Getting public policy right is a difficult challenge. Even when everyone understands the need for change, the forces of the status quo win out. All too often, it is simply easier to let inertia set in and not do the heavy lifting that change requires.
That is why it is necessary that the Buckeye Institute (and others who seek serious, structural reforms focused on restoring Ohio to the forefront of economic growth) be relentless and creative in its engagement on these issues.
Explaining to policy makers just how big an economic hole Ohio has dug for itself over the last few decades is an ongoing process of communication, education and building trust-in our data and our ideas.
Explaining to policy makers the tools and options that are available to limit government growth while empowering the private sector to generate jobs and wealth involved an equally important commitment. The Buckeye Institute can’t just issue a report and expect that the right people will read it and act on its recommendations.
Rather, regular and effective engagement is the key to change.
This week provided an illustration how of this plays out. Buckeye staff testified before three committees on three different issues:
• Senate Finance Committee: urging members to focus on fiscal discipline and restraint and to keep seeking innovation and structural reform rather than a return to the status quo of more spending;
• House Criminal Justice Committee: explaining how keeping low level offenders permanently outside the job market harms the economy, can lead to recidivism and results in higher expenses in the criminal justice system;
• Senate Insurance and Labor Committee: reminding members of the need for systematic pension reform in order to address billions in unfunded liabilities and reduce taxpayer risk, bring public sector benefits in line with those of private sector, and introduce portability and true ownership to the system.Of course, Buckeye Institute staff meets on a regularly with legislators and other policy makers in order to keep policymakers engaged and informed on the critical challenges Ohio faces. But testifying in committee is another opportunity to highlight our fundamental commitment to freedom, opportunity, responsibility and community and to connect those commitments and ideals to concrete policy choices.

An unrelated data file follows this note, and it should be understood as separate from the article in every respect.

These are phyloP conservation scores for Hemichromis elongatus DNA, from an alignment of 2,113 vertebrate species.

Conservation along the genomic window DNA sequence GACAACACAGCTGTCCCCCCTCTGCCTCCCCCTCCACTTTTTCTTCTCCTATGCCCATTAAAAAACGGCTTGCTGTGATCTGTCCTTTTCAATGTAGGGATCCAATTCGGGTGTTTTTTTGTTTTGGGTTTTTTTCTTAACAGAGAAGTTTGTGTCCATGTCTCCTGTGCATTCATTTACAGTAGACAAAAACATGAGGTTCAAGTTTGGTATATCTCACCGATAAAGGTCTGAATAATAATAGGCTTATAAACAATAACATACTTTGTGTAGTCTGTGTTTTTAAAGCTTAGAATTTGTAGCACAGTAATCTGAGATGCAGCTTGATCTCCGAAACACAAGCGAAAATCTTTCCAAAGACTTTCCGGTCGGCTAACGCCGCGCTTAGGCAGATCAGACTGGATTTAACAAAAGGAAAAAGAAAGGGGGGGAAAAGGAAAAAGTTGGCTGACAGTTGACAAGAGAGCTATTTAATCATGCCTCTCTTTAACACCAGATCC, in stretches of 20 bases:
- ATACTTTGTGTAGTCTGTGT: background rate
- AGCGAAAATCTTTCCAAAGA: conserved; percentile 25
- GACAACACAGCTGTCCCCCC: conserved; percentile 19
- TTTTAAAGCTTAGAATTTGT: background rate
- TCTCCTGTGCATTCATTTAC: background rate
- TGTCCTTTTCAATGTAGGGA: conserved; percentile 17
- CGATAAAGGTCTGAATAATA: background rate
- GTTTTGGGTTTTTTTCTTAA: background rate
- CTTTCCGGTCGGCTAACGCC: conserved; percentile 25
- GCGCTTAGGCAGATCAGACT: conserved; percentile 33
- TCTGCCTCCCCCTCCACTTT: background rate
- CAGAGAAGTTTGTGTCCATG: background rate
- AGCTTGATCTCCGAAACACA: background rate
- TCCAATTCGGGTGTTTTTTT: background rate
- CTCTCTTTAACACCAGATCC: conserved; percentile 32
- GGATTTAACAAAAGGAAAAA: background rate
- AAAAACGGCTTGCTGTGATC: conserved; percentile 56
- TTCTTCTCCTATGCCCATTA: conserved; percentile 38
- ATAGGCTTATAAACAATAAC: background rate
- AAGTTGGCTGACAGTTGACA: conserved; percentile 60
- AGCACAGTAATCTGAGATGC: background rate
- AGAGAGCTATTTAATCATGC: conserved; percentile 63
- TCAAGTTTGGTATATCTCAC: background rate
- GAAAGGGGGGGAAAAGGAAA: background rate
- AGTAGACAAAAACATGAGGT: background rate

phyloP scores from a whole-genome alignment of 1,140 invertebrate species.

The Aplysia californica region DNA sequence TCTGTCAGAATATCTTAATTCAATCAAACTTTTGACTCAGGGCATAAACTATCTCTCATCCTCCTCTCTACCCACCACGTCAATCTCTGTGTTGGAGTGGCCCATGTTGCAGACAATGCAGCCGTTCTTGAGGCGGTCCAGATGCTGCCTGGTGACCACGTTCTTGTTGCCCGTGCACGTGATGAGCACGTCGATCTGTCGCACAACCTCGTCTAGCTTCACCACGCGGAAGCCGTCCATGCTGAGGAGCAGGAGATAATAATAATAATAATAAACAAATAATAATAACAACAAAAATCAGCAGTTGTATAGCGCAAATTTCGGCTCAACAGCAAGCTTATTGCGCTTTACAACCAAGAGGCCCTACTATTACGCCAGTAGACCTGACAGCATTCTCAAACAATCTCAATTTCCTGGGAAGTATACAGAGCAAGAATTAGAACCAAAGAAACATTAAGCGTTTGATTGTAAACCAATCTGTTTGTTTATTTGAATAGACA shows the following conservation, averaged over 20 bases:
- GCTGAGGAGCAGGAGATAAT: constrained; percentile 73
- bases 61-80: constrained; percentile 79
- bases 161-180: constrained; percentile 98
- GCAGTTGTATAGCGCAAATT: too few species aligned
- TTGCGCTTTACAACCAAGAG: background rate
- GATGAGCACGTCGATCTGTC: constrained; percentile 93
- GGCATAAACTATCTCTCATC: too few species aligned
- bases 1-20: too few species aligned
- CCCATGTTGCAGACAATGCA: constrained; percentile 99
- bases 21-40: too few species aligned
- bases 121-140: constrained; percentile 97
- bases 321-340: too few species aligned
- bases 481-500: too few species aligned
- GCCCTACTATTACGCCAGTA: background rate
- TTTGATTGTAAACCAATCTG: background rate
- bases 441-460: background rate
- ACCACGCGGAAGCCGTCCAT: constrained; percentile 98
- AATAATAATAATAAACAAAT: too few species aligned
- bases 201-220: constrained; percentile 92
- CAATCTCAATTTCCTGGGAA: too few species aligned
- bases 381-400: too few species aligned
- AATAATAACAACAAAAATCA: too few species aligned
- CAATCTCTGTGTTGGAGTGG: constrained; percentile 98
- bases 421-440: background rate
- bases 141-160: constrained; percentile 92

And as important as sustained engagement with policymakers is, and will continue to be, grassroots communication and education is equally important. And we continue to be regularly engaged on this front.
For example, Buckeye Institute staff will be participating in a Citizen Watchdog event hosted by the Franklin Center this weekend and at the Northwest Conservative Conference next weekend. We’ll be talking about watching local government spending and workplace freedom.
The challenge before us can be daunting but the Buckeye Institute remains committed to sustained engagement and making sure real reforms are always on the table, not locked away in a dusty file cabinet.